The retailer’s bankruptcy sale of its operating business to its landlords is complete, marking a new chapter in its 118-year history.
By Sindhu Sundar on December 7, 2020 | WWD
J.C. Penney is keeping its doors open, and its retail business is officially leaving its nearly seven-month trip through bankruptcy court.
Since the Texas bankruptcy court’s approval last month of the sale of its retail business to landlords Simon Property Group and Brookfield Asset Management Inc., the deal has officially closed, the retailer said Monday.
The sale transaction, which took months-long negotiations between advisers for J.C. Penney, landlords and lenders, as well as other stakeholders who settled their objections in the case, is a complex affair. Other aspects of the company’s bankruptcy, including the portion of its real estate business that its lenders will take over, are still working their way through the bankruptcy court and are expected to exit the process next year, according to a statement by the company.
“Today is an exciting day for our company, as we have accomplished our goal of putting J.C. Penney on a secure path for the future as a private company so that we can continue to serve our loyal customers,” said J.C. Penney chief executive officer Jill Soltau. “With this closing, our operating company has exited Chapter 11 and is continuing under new ownership and the J.C. Penney banner.”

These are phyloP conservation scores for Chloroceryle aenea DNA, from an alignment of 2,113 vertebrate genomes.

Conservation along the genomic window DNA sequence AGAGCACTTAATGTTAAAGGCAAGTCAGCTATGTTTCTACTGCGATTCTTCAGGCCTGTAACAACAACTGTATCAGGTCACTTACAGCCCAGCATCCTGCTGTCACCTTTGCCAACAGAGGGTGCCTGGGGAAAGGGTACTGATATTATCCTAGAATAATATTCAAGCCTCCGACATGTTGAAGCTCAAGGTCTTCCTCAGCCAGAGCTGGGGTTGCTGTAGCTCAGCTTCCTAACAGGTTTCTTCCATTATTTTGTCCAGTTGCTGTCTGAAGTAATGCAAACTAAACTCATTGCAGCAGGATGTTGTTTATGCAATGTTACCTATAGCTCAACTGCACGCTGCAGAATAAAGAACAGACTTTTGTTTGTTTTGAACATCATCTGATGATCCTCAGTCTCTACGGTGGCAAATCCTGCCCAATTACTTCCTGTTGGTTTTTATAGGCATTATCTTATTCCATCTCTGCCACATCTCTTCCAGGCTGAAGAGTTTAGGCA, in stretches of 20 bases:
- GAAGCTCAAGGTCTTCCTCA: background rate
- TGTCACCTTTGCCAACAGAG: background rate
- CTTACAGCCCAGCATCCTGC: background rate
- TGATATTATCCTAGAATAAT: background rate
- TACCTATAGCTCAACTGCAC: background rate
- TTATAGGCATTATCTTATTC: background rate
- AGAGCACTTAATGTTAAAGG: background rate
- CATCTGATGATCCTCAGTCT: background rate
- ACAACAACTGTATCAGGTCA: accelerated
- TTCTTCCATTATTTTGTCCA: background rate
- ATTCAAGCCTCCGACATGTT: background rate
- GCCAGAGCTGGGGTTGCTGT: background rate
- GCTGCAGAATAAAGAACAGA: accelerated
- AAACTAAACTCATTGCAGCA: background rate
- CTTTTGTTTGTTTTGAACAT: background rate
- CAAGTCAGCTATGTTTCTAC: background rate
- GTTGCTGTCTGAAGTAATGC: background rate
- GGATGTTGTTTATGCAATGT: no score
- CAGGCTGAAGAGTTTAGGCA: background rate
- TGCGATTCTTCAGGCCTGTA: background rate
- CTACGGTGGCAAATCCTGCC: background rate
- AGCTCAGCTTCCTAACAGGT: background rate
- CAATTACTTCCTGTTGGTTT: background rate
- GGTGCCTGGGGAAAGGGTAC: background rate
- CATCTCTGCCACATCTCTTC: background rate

As reported in recent months, J.C. Penney’s sale transaction contemplated a division of the company’s retail and operating assets, including its name and intellectual property, from its real estate business. Under the deal, Simon and Brookfield would run the retail business, while the retailer’s first-lien secured lenders, many of whom also supplied its debtor-in-possession financing, would take over the property business that includes 160 real estate locations as well as distribution centers.
That property business, or PropCos, is still undergoing the restructuring process in court, since bankruptcy Judge David Jones approved the company’s Chapter 11 plan last month.
The PropCos and the OpCo will work in tandem through master lease agreements, which were hammered out also over the course of negotiations and mediations before another bankruptcy judge in the same court. The sale of the operating company, or OpCo., leaves the retailer with $1.5 billion in financing, the parties said Monday.
“We have always been firm believers in J.C. Penney, and are very pleased to help preserve this iconic institution and save tens of thousands of jobs,” said David Simon, chairman and ceo of Simon Property.
“J.C. Penney is now poised for a future focused on innovation and consumers, while continuing to navigate through the pandemic,” he said in the statement. “We are excited about J.C. Penney’s future growth and look forward to collaborating with the J.C. Penney team to serve its customers and communities.”